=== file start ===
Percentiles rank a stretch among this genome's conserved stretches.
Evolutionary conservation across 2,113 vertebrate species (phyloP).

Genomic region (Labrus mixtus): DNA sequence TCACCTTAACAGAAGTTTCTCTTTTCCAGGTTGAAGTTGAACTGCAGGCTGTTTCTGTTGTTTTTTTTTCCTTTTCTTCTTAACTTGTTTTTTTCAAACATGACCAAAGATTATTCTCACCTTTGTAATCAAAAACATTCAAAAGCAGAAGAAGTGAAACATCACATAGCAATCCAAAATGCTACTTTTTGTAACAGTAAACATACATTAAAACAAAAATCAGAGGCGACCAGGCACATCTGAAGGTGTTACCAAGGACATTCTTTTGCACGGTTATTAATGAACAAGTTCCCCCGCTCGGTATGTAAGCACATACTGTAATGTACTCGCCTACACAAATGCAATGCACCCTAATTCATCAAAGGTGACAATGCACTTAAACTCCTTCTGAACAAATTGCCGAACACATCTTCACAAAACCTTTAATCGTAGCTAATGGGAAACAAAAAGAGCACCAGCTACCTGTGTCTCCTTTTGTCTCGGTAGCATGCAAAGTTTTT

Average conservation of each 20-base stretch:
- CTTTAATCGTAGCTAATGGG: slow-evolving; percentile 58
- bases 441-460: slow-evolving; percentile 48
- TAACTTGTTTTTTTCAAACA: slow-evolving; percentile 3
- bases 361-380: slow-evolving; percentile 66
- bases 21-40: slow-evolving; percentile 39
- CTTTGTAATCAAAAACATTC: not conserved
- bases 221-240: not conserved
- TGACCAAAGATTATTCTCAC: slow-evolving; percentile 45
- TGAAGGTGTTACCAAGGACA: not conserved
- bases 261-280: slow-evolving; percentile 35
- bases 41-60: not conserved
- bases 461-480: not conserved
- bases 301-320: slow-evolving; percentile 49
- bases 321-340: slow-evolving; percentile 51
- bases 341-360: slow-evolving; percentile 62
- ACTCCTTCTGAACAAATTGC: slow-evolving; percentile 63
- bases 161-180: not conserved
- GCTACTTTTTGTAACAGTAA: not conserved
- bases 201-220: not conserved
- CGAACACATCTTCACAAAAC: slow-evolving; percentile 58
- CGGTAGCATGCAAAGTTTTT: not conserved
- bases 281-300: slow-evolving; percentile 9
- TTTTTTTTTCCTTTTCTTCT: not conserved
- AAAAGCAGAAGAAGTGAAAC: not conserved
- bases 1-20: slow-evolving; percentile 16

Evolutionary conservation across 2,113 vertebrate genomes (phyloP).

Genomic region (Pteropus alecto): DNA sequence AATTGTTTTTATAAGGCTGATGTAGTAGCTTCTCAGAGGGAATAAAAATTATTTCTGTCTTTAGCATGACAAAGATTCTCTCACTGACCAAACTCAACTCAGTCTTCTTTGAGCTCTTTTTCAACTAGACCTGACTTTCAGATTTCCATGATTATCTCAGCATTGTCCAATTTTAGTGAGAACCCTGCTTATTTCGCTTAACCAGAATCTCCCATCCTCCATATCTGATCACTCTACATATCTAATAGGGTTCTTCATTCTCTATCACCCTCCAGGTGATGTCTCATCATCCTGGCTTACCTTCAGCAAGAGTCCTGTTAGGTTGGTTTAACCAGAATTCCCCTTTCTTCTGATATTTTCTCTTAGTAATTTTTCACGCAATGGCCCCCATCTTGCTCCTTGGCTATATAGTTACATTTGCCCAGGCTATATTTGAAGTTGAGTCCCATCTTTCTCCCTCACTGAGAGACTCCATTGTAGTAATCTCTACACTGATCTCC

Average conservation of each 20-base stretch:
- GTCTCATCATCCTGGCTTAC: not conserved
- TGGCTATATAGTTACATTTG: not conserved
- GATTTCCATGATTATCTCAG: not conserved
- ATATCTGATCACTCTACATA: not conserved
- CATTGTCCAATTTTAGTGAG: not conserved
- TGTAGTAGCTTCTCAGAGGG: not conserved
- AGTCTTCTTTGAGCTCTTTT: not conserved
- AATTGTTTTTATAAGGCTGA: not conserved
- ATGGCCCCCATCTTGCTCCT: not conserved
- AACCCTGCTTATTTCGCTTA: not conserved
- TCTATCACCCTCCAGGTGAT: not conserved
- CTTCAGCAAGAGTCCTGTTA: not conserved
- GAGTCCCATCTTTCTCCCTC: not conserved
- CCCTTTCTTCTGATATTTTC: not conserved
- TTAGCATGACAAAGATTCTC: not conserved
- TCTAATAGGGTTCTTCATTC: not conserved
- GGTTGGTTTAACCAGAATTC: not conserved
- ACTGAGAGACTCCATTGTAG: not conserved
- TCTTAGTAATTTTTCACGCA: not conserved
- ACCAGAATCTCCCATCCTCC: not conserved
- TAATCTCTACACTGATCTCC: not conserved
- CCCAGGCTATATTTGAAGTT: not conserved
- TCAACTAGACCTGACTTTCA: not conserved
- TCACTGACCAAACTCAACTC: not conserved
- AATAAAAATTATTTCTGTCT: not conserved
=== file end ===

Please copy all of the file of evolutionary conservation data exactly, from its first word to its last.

Percentiles rank a stretch among this genome's conserved stretches.
Evolutionary conservation across 2,113 vertebrate species (phyloP).

Genomic region (Labrus mixtus): DNA sequence TCACCTTAACAGAAGTTTCTCTTTTCCAGGTTGAAGTTGAACTGCAGGCTGTTTCTGTTGTTTTTTTTTCCTTTTCTTCTTAACTTGTTTTTTTCAAACATGACCAAAGATTATTCTCACCTTTGTAATCAAAAACATTCAAAAGCAGAAGAAGTGAAACATCACATAGCAATCCAAAATGCTACTTTTTGTAACAGTAAACATACATTAAAACAAAAATCAGAGGCGACCAGGCACATCTGAAGGTGTTACCAAGGACATTCTTTTGCACGGTTATTAATGAACAAGTTCCCCCGCTCGGTATGTAAGCACATACTGTAATGTACTCGCCTACACAAATGCAATGCACCCTAATTCATCAAAGGTGACAATGCACTTAAACTCCTTCTGAACAAATTGCCGAACACATCTTCACAAAACCTTTAATCGTAGCTAATGGGAAACAAAAAGAGCACCAGCTACCTGTGTCTCCTTTTGTCTCGGTAGCATGCAAAGTTTTT

Average conservation of each 20-base stretch:
- CTTTAATCGTAGCTAATGGG: slow-evolving; percentile 58
- bases 441-460: slow-evolving; percentile 48
- TAACTTGTTTTTTTCAAACA: slow-evolving; percentile 3
- bases 361-380: slow-evolving; percentile 66
- bases 21-40: slow-evolving; percentile 39
- CTTTGTAATCAAAAACATTC: not conserved
- bases 221-240: not conserved
- TGACCAAAGATTATTCTCAC: slow-evolving; percentile 45
- TGAAGGTGTTACCAAGGACA: not conserved
- bases 261-280: slow-evolving; percentile 35
- bases 41-60: not conserved
- bases 461-480: not conserved
- bases 301-320: slow-evolving; percentile 49
- bases 321-340: slow-evolving; percentile 51
- bases 341-360: slow-evolving; percentile 62
- ACTCCTTCTGAACAAATTGC: slow-evolving; percentile 63
- bases 161-180: not conserved
- GCTACTTTTTGTAACAGTAA: not conserved
- bases 201-220: not conserved
- CGAACACATCTTCACAAAAC: slow-evolving; percentile 58
- CGGTAGCATGCAAAGTTTTT: not conserved
- bases 281-300: slow-evolving; percentile 9
- TTTTTTTTTCCTTTTCTTCT: not conserved
- AAAAGCAGAAGAAGTGAAAC: not conserved
- bases 1-20: slow-evolving; percentile 16

Evolutionary conservation across 2,113 vertebrate genomes (phyloP).

Genomic region (Pteropus alecto): DNA sequence AATTGTTTTTATAAGGCTGATGTAGTAGCTTCTCAGAGGGAATAAAAATTATTTCTGTCTTTAGCATGACAAAGATTCTCTCACTGACCAAACTCAACTCAGTCTTCTTTGAGCTCTTTTTCAACTAGACCTGACTTTCAGATTTCCATGATTATCTCAGCATTGTCCAATTTTAGTGAGAACCCTGCTTATTTCGCTTAACCAGAATCTCCCATCCTCCATATCTGATCACTCTACATATCTAATAGGGTTCTTCATTCTCTATCACCCTCCAGGTGATGTCTCATCATCCTGGCTTACCTTCAGCAAGAGTCCTGTTAGGTTGGTTTAACCAGAATTCCCCTTTCTTCTGATATTTTCTCTTAGTAATTTTTCACGCAATGGCCCCCATCTTGCTCCTTGGCTATATAGTTACATTTGCCCAGGCTATATTTGAAGTTGAGTCCCATCTTTCTCCCTCACTGAGAGACTCCATTGTAGTAATCTCTACACTGATCTCC

Average conservation of each 20-base stretch:
- GTCTCATCATCCTGGCTTAC: not conserved
- TGGCTATATAGTTACATTTG: not conserved
- GATTTCCATGATTATCTCAG: not conserved
- ATATCTGATCACTCTACATA: not conserved
- CATTGTCCAATTTTAGTGAG: not conserved
- TGTAGTAGCTTCTCAGAGGG: not conserved
- AGTCTTCTTTGAGCTCTTTT: not conserved
- AATTGTTTTTATAAGGCTGA: not conserved
- ATGGCCCCCATCTTGCTCCT: not conserved
- AACCCTGCTTATTTCGCTTA: not conserved
- TCTATCACCCTCCAGGTGAT: not conserved
- CTTCAGCAAGAGTCCTGTTA: not conserved
- GAGTCCCATCTTTCTCCCTC: not conserved
- CCCTTTCTTCTGATATTTTC: not conserved
- TTAGCATGACAAAGATTCTC: not conserved
- TCTAATAGGGTTCTTCATTC: not conserved
- GGTTGGTTTAACCAGAATTC: not conserved
- ACTGAGAGACTCCATTGTAG: not conserved
- TCTTAGTAATTTTTCACGCA: not conserved
- ACCAGAATCTCCCATCCTCC: not conserved
- TAATCTCTACACTGATCTCC: not conserved
- CCCAGGCTATATTTGAAGTT: not conserved
- TCAACTAGACCTGACTTTCA: not conserved
- TCACTGACCAAACTCAACTC: not conserved
- AATAAAAATTATTTCTGTCT: not conserved